I think the points made upthread about Japanese culture are interesting and don't necessarily imply that Japanese people are all perfect minimalists; the important thing is that there are a few common cultural concepts on which to hang this kind of framework, where American culture is largely lacking those concepts. Mindful acknowledgement of the transient nature of existence is really not our wheelhouse here.

If there's anyone still reading this thread who knows anything about Japanese language, I'd love to know what words she's using for "tidying" and "joy" - they both appear in every other sentence of the book and, as with all translations, I worry that I'm missing shades of meaning in the original text. I suspect that people interpreting "joy" differently might account for some of the consternation upthread. Many of the examples people gave (e.g. badge to get into work) might count as "joy" because they allow you to have a job, which allows you to provide for yourself and your family, which is a source of pride and self-sufficiency (even if work itself inspires dread).

She argues that each item presents an opportunity for mindfulness about yourself and your life; she might argue that examining the badge should inspire you to take a moment's reflection about whether you really hate your job, whether you want to be doing something different in life, whether you are proud of what you do and how it allows you to care for yourself and others. She frequently emphasizes that it's as much about clearing clutter from your mind as from your house, and that interrogating our complicated relationships with certain items ought to help to illuminate our thoughts and values as well as allow us to declutter.
posted by dialetheia at 9:55 AM on January 14, 2015 [5 favorites]


I need to read this book. Does she have anything to say about browser tabs?
posted by sebastienbailard at 10:44 AM on January 14, 2015 [5 favorites]


Motivated by this discussion, I went and purged several bags of stuff that I'm about to take to Goodwill. I found a Christmas present I forgot to give my kid (it's not a very interesting present or I would've remembered).

I also found a baby blanket a friend brought back from New Zealand and gave the same kid, many years ago. We don't need a baby blanket any more, and it's not a particularly great blanket or anything. The friend has since died under sad circumstances.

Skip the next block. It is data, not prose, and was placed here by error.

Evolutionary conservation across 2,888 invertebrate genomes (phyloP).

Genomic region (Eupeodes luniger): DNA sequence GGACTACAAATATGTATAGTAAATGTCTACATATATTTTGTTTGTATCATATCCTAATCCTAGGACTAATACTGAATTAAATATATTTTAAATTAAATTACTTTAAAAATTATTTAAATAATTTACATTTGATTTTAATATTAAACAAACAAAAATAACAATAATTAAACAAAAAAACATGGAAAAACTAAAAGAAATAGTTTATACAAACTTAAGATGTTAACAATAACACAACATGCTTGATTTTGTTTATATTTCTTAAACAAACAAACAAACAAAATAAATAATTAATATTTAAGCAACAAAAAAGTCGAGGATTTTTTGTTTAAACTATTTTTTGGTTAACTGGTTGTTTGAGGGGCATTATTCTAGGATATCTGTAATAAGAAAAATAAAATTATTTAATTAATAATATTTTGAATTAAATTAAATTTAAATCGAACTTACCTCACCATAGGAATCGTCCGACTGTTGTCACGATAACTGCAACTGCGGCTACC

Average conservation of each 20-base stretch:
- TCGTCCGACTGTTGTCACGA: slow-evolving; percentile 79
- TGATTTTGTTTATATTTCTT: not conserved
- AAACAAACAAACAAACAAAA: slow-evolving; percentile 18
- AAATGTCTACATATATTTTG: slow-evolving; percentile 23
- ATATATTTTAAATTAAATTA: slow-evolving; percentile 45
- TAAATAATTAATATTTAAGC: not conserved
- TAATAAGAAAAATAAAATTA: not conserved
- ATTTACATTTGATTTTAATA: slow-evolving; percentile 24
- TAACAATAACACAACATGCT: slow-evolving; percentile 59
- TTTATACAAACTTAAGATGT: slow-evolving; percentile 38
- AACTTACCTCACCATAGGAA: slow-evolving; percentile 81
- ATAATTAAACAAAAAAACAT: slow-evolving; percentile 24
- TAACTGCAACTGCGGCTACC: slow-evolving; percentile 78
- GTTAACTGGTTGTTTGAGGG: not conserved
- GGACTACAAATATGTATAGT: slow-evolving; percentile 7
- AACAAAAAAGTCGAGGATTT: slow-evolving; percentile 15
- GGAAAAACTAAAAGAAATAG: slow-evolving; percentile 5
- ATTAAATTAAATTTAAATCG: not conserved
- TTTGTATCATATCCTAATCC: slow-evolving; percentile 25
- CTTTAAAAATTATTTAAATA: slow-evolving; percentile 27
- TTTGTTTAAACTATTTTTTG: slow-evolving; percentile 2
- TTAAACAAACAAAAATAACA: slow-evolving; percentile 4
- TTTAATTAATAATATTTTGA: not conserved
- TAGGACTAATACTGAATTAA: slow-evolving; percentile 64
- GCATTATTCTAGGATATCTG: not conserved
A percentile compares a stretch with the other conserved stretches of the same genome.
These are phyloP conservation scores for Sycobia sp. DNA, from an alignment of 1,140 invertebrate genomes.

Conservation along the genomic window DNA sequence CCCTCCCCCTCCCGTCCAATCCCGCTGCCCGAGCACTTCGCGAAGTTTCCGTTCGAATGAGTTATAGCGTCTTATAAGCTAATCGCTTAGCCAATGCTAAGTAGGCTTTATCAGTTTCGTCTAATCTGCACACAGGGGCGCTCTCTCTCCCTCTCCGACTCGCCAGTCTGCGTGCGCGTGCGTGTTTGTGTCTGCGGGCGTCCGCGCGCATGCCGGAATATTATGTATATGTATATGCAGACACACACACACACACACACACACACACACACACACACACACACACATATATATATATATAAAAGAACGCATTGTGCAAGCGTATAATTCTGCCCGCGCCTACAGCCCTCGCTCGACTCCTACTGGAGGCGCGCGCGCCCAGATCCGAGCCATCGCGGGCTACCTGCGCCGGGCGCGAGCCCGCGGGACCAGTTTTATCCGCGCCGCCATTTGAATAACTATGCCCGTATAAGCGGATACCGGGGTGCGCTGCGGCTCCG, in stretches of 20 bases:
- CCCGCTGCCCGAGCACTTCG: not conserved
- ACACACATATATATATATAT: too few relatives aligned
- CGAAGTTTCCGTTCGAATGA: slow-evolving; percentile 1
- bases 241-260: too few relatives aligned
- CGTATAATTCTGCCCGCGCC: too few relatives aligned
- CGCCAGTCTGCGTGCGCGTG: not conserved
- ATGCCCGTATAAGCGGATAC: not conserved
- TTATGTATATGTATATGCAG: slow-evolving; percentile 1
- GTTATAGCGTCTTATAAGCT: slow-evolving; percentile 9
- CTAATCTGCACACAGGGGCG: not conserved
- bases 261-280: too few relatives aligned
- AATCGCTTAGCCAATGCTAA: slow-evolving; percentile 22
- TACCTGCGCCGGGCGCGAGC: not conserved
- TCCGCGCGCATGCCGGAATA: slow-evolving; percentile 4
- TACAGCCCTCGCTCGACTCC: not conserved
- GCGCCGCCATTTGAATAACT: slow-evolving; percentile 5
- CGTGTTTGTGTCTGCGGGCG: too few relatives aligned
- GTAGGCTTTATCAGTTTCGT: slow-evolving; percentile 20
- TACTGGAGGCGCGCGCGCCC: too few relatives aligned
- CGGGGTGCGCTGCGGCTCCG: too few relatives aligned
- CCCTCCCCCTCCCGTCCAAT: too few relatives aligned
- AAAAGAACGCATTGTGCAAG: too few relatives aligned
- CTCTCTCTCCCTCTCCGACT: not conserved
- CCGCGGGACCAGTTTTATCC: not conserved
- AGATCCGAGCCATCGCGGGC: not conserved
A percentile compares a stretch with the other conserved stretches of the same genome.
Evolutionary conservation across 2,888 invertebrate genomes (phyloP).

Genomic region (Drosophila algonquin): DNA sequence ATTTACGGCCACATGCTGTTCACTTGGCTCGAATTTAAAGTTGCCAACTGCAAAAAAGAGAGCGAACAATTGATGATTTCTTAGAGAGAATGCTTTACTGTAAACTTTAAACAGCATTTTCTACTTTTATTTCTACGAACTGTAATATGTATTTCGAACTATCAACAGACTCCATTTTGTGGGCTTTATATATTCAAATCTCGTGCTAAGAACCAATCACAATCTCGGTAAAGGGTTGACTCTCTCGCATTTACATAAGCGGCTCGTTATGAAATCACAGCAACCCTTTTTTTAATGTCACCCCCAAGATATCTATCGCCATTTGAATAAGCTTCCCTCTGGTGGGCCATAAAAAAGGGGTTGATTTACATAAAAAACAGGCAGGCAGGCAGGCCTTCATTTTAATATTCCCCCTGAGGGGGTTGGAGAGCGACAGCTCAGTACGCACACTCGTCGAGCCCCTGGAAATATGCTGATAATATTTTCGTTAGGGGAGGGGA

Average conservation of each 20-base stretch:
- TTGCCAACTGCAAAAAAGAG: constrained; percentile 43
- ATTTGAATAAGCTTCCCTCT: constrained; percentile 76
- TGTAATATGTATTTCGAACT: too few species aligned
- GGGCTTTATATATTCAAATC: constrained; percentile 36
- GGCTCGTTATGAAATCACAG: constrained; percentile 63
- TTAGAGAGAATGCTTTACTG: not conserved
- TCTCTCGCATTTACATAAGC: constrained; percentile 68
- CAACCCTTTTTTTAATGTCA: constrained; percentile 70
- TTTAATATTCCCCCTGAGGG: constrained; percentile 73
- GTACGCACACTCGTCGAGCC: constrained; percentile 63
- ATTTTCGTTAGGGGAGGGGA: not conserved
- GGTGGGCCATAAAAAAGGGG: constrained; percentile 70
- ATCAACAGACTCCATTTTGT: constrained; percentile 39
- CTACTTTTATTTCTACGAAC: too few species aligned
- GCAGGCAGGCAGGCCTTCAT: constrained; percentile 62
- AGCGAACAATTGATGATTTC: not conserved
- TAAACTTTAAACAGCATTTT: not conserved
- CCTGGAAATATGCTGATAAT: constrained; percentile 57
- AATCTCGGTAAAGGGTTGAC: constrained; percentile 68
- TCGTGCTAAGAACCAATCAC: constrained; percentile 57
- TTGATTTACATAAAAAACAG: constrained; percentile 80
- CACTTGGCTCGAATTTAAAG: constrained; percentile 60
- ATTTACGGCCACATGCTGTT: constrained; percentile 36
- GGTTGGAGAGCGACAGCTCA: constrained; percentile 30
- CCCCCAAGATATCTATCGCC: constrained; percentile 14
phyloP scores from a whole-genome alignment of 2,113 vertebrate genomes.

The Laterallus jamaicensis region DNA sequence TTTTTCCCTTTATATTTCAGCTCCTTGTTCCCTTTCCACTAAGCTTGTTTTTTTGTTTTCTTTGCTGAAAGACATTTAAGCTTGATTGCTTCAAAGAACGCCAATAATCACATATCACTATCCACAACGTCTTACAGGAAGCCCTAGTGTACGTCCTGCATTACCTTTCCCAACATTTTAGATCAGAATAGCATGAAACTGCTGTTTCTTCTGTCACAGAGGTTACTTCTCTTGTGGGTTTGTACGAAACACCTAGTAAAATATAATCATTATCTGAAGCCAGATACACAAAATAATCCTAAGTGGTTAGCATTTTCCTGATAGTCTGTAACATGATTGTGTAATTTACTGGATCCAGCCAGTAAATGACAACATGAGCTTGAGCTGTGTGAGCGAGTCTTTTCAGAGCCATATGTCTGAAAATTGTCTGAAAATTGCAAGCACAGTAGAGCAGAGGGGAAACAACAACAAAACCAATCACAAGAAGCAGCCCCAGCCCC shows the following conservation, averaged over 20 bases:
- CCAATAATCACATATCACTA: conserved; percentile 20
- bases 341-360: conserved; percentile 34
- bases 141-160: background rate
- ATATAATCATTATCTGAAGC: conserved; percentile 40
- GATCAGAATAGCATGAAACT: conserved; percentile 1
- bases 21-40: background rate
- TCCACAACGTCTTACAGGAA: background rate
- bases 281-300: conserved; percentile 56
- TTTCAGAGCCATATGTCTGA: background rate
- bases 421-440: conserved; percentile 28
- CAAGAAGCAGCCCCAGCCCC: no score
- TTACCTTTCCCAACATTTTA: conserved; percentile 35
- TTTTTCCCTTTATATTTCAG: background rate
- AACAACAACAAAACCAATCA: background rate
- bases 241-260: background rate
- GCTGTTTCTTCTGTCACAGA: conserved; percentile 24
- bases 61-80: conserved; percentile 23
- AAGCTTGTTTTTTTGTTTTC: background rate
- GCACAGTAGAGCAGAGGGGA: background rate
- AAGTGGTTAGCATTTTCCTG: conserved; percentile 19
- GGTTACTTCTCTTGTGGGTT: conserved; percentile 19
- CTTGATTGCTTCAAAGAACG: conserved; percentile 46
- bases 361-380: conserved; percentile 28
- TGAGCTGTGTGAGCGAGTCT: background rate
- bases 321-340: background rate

I can't decide which thought makes me sadder, keeping the blanket or giving it away.
posted by The corpse in the library at 11:18 AM on January 14, 2015 [2 favorites]


About 10 years ago I went through a phase and got rid of 90% of my stuff. That included books. I went from around 2,000+ books to around 100-200. I don't miss all the regular household stuff I got rid of, but to this day I deeply mourn my books. I felt like I'd lost a piece of me.
posted by crayon at 1:40 PM on January 14, 2015 [3 favorites]


Around the time I realized I'd be working as a librarian for probably the rest of my life, I started going hard at weeding my personal collection. If it's not emotionally significant (gifts, mostly), if it's not something I consult often (Cheryl Mendelson and a few cookbooks), if it's not the kind of ready-reference I might need when the Internet is down (mostly emergency and home-repair stuff), if it's not a book with big pretty pages that loses something viewed digitally (for me, that's mostly art and tattoo books), if I expect it will be available at libraries into the future, it goes (generally, this means it's added to a library collection--and, no illusions, there's a good chance it will someday be weeded again).

I just wish I could be as rigorous with my records.
posted by box at 5:37 PM on January 14, 2015 [2 favorites]